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The History of Halloween Candy

Halloween is just around the corner, and everyone is looking forward to the excitement that makes that one special night every year a treasured occasion. One of the most celebrated Halloween traditions is trick-or-treating. In fact, what more can you ask for from Halloween than the joy of free candy? Of course, the candy itself has an interesting history that seldom few consider. Candy has evolved over time, meaning the special treats we associate with the holiday have also become more themed to Halloween itself. Just consider some of the candy we buy in stories now: candy corn, pumpkin-shaped chocolates and those delicious gummies! Even variety packs that are filled with candy, like Hershey’s chocolate, is specially themed for Halloween. With that in mind, here is a brief overview that considers the history of Halloween candy!


The 1950s

Interestingly, Mars is no longer a candy that many people enjoy. Yet, in the 1950s, it was one of the most popular candy brands. Perhaps you’ve heard of the “Forever Yours” bar that they no longer sell? Other popular candies include black taffy, which doesn’t sound as extravagant as some of the taffy candy we know and love today. Another popular favorite was the caramel creams, which is quite simply a chewy caramel candy with a cream center. Finally, and perhaps most unusual, was the popular trend of handing out cereal treat packs, most notably from the brand, Post. We certainly don’t see much cereal being handed out on Halloween nights these days, and frankly, we probably appreciate that these cereal packs have long been forgotten. 

The 1970s

I would like to begin by reminding everyone that the very popular movie Charlie and the Chocolate Factory came out in the 1970s. A movie with such an emphasis on candy and chocolate should certainly provide inspiration for the kinds of candy that people would hand out on Halloween. It turns out, this may have been true indeed! For example, some of the favorite candies from the 1970s include Jelly Belly, Laffy Taffy, Bubble Yum and Blow Pops.  Pop rocks also proved to be a very popular candy choice, during this busy decade. Finally, let’s not forget the widely loved Fun Dip, as it seemed candy with a twist of fun proved to be an enduring trend.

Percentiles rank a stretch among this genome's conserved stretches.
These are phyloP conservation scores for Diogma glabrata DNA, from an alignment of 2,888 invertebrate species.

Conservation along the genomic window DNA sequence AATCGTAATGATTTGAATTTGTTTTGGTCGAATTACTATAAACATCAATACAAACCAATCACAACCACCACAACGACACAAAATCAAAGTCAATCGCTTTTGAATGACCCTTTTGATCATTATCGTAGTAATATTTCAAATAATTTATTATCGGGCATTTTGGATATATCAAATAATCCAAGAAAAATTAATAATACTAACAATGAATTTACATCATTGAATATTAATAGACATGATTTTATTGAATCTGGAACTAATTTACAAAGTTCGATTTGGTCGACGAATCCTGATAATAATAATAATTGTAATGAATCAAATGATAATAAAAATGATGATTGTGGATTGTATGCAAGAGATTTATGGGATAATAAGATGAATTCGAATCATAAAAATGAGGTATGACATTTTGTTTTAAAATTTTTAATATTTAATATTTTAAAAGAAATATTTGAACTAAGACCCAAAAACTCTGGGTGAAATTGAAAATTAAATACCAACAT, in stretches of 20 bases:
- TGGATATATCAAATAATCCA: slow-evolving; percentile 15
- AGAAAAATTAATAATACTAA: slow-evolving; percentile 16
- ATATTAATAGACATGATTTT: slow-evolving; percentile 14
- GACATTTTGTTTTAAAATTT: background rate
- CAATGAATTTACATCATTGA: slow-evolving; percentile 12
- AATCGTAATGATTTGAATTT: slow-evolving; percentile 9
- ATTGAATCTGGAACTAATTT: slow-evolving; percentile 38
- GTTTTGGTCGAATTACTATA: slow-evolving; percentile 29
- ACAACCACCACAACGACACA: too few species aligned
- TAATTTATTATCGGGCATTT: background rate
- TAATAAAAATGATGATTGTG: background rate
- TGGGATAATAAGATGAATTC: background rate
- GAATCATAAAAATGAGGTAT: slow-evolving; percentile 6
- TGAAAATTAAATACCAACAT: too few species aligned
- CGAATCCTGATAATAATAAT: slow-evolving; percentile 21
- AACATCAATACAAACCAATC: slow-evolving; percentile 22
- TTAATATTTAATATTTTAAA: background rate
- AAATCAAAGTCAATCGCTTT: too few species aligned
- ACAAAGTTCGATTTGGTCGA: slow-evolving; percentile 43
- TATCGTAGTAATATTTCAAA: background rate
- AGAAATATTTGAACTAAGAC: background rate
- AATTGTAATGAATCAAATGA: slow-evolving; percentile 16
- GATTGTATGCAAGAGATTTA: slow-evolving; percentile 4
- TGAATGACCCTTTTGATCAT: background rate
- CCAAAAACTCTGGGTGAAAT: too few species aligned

The 1990s

One of the most iconic candies of the 1990s was Airheads. Surprisingly, the candy actually emerged in the mid-1980s, but it appears that it was not actually a major deal until the 1990s. I’ve never been more proud to be a 90s kid when I discovered how popular some of my personal favorites, like Baby Bottle Pops and Push Pops, became. Of course, most of the Halloween candy I found during this decade appeared to be mostly the same as some of the favorites today, which leads me to…

The 2010s

According to most studies I found, it appears that the most commonly handed out candy is Reese’s Peanut Butter Cups. Moreover, Reese favorites like Reese’s Pieces and Reese’s Fast Break bars are also well-loved. Not surprisingly, today’s candy is the most diverse out of this list. You have the traditional candy found in these other decades combined with new concoctions. I often find chocolate like Reese’s or Hershey’s but with a new twist. For example, take the Hershey’s cookies and creme bars as an example of a modern take on a classic. However, there’s so much more than chocolate! Nerds are a popular choice, and with the advent of the Nerds rope, the tiny little candies only became cooler! 


Candy today is so widely disseminated, especially since candy from all over the world is finding its way to new consumers. One of my favorite treats is Pocky, a popular snack from Japan. With virtually unlimited possibilities, candy today is a huge marketing enterprise. Thus, the candy we work so hard for on Halloween night provides us with a huge range of options.

What Halloween candy do you enjoy the most?

Casey Crisp

Chapel Hill '19

Casey is a current Senior at the University of North Carolina at Chapel Hill.  She is double majoring in English and History and minoring in Global Film studies.  Casey enjoys reading fantasy fiction, listening to music, and writing her own creative fiction.
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